To have a strong cargo security program, fleets should review their current security layers and consider adding any of the above if they are not being utilized at this time. These layers can help mitigate theft and costly disruptions to your supply chain.
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TSA warns fleets, drivers that terrorists could target trucks for hijacking and ‘ramming attacks’
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The Transportation Security Administration has issued an internal report warning of the potential for terrorists to use trucks as weapons to conduct attacks. TSA also released a list of countermeasures, mostly involving awareness of surroundings and reporting suspicious activity, that truck owners and operators should heed to help prevent such attacks from occurring. READ ARTICLE - CCJ
PREVENT TRUCK THEFT WITH ENFORCER® AIR CUFF® LOCK
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Host Rich Eisen’s 48-foot DirecTV production truck stolen in Miami Lakes, recovered later
People steal the darnedest things, and South Florida certainly isn’t immune. But the early morning heist of a 48-foot, multimillion-dollar, state-of-the-art television production truck from the parking lot of a Miami Lakes hotel left a lot of people puzzled.
DirecTV and CBS sports broadcaster Rich Eisen wondered how he would do his Thursday show before the broadcast of the Miami Dolphins-Buffalo Bills football game at Sun Life Stadium. The truck’s owners, a production company named NEP, wondered as well: What could anyone possibly do with a truck that size?
“That’s a very good question we’d like to know the answer to,” said NEP marketing manager Meredith Knight.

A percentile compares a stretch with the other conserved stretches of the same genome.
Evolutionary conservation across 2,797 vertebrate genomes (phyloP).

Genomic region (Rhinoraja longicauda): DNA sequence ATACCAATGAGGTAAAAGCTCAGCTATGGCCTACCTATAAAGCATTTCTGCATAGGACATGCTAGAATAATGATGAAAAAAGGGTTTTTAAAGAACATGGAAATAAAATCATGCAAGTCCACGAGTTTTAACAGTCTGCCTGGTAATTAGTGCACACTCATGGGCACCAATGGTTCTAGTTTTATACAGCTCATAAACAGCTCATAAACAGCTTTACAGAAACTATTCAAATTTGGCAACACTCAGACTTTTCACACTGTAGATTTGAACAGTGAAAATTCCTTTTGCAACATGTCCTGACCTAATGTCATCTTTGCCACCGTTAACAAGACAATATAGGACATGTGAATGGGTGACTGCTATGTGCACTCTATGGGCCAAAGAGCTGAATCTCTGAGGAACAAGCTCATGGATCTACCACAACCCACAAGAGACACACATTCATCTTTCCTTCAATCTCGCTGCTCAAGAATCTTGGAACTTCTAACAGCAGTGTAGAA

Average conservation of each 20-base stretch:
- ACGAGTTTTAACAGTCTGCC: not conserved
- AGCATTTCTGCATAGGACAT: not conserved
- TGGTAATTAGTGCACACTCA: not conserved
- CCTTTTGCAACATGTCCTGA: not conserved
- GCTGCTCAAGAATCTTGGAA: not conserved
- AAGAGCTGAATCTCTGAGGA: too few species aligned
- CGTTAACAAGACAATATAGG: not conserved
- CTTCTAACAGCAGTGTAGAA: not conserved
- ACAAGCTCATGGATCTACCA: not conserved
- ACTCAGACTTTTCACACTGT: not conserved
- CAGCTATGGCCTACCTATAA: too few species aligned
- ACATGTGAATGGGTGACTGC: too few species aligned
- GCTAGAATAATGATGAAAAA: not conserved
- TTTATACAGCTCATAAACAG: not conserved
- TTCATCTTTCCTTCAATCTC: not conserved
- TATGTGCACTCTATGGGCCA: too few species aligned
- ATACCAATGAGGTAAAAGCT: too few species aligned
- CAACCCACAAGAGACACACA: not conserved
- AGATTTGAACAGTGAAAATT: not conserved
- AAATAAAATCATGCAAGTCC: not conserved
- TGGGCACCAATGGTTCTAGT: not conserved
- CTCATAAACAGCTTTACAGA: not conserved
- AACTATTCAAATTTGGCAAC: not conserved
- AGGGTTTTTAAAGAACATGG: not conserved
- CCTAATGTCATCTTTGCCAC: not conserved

And Miami-Dade police were left wondering where anyone would hide a several-ton 18-wheeler that’s almost 20 yards long and has a dark blue exterior with the word “Sweetwater” printed on it.
Just before 8 p.m. Wednesday, they got their answer. Police recovered the trailer in Northwest Dade and said it didn’t appear anything had been stolen or damaged, although the truck cab was still missing.
Knight said the show wouldn’t have missed a beat anyway, as another production truck from an alternate location was already on its way to Sun Life Stadium in Miami Gardens, where the Dolphins play.
The Dolphins host the Bills Thursday night. Kickoff is set for 8:25 p.m.; the game will be aired on the NFL Network.
Eisen, a former ESPN broadcaster who now hosts The Rich Eisen Show for DirecTV, initially reported the truck missing in a tweet just past noon Wednesday.
“Breaking News. The satellite truck we had booked to do our show from Miami tomorrow has been stolen. This is not a drill,” Eisen wrote.
The truck is operated by a company called Sweetwater, a division of NEP, which DirecTV contracts out for Eisen’s telecasts. It’s used specifically for Eisen’s show, not the NFL Network or the local CBS affiliate’s broadcast of the football game.
Knight, the NEP representative, said directors and producers use the truck as a control room, and Eisen typically does the broadcast from a location outside the truck.
The truck, which NEP calls Pacific, was supposed to spend the night in the parking lot of the TownPlace Suites Hotel at 8079 NW 154th St., also in Miami Lakes. It was taken sometime between 10 p.m. Tuesday and 6 a.m. Wednesday.
Read more here: http://www.miamiherald.com/news/local/crime/article3830096.html#storylink=cpy